27 August 2011
On Tuesday morning, before the earthquake hit, I answered an e-mail about DC faults.
I get unsolicited e-mails all the time (and occasionally phone calls, too). The contact comes from people who have a geological question, find my blog, and figure that I might be willing to answer it for them, or to direct them to someone more knowledgeable. Sometimes they ask me to identify a rock. I see answering these notes and calls as part of my job as an educator and a geological enthusiast. The query I was responding to on Tuesday morning came from a local historian who is writing a mystery novel about D.C.
He wanted to know about two curves in the course of Rock Creek:
There are two sharp bends in Rock Creek: a hairpin turn at the Zoo and a beak-shaped bend near the P Street Bridge. Were these caused by separate earth movements along two adjacent fault lines? Are the bends related to the fall line winding down the Eastern seaboard?
My reply to him, of course, had to be illustrated, and if I make up an illustration for one person, I may as well share it with all. So here’s the map I sent him, and what I said:
That’s a detail from the Geologic map of the Washington West quadrangle, by Tony Fleming, Avery Drake, and Lucy McCartan. It’s USGS Geologic Quadrangle Map GQ-1748, published in 1994.
One thing that will jump out at you immediately about the map is that the boundary between the metamorphic and igneous rocks of the Piedmont province and the sedimentary strata of the Coastal Plain province winds generally northeast to southwest across the map.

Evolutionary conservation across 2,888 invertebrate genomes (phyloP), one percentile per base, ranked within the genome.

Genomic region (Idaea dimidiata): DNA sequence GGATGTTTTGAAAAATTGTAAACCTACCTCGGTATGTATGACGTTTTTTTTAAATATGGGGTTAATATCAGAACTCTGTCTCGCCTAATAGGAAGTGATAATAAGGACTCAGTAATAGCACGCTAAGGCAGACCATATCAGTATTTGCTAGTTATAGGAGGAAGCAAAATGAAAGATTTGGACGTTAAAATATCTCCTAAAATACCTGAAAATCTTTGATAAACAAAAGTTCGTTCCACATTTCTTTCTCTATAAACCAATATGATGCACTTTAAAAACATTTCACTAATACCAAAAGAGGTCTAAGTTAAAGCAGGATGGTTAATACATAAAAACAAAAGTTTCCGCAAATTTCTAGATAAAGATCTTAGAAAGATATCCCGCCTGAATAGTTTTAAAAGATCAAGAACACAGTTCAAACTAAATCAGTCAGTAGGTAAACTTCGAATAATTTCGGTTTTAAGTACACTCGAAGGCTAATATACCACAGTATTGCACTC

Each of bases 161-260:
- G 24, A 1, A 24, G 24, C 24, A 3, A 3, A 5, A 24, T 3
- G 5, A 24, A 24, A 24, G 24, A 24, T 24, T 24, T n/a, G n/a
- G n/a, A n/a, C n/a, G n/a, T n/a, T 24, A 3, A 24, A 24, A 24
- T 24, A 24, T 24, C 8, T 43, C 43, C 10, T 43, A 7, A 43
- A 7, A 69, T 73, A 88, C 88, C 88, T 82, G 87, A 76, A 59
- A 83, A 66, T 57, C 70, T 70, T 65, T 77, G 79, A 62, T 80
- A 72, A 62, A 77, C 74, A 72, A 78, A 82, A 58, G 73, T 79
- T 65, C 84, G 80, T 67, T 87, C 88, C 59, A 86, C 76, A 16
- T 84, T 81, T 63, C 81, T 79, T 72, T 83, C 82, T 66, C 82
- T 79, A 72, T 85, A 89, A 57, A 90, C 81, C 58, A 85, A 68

The Coastal Plain sediments are draped atop an eroded surface cut down into the Piedmont. So this contact isn’t a vertical one; it’s closer to horizontal, and dips shallowly to the southeast. The Coastal Plain is wedge-shaped in three dimensions, and this boundary with the Piedmont is its thinnest tip. On a regional scale, this boundary is dubbed the “Fall Line” or the “Fall Zone,” as water flowing in streams over the boundary produces waterfalls where it moves from hard Piedmont into soft, easily-eroded Coastal Plain.
Now the creek bends that my historian correspondent was wondering about are two particular twists on an overall pretty curvy course:
Look at the map for known faults, and you can see that one (or two, really) line up with the upstream end of the upstream creek bend (the one at the Zoo, where the Beach Drive tunnel cuts through the ridge). There is a fault on the northwest of that straight section of creek (near the spectacled bears’ cage in the Zoo), and another (the Darton Fault) exposed on Adams Mill Road at its intersection with Clydesdale Place.
It seems quite plausible to me, the way they all line up in the same orientation and along strike of one another, that they are different expressions of a single fault (between the white arrows here):
But the downstream side of the Zoo “hairpin” turn in Rock Creek shows no evidence of fault control, and neither does the “beak” shaped bend near the P Street Bridge.
The answer to the historian’s other question (about the Fall Line) would be “no” – the faults are small, absent, and/or in the wrong orientation to match the Fall “Line.”
It sounded to me as if he might be conflating these two “f” words into a common model. The Fall Zone has only to do with the difference in erodability between the harder metamorphic and igneous rocks of the Piedmont province as compared to the softer, weak sediments of the Coastal Plain. It does not have anything to do with faults.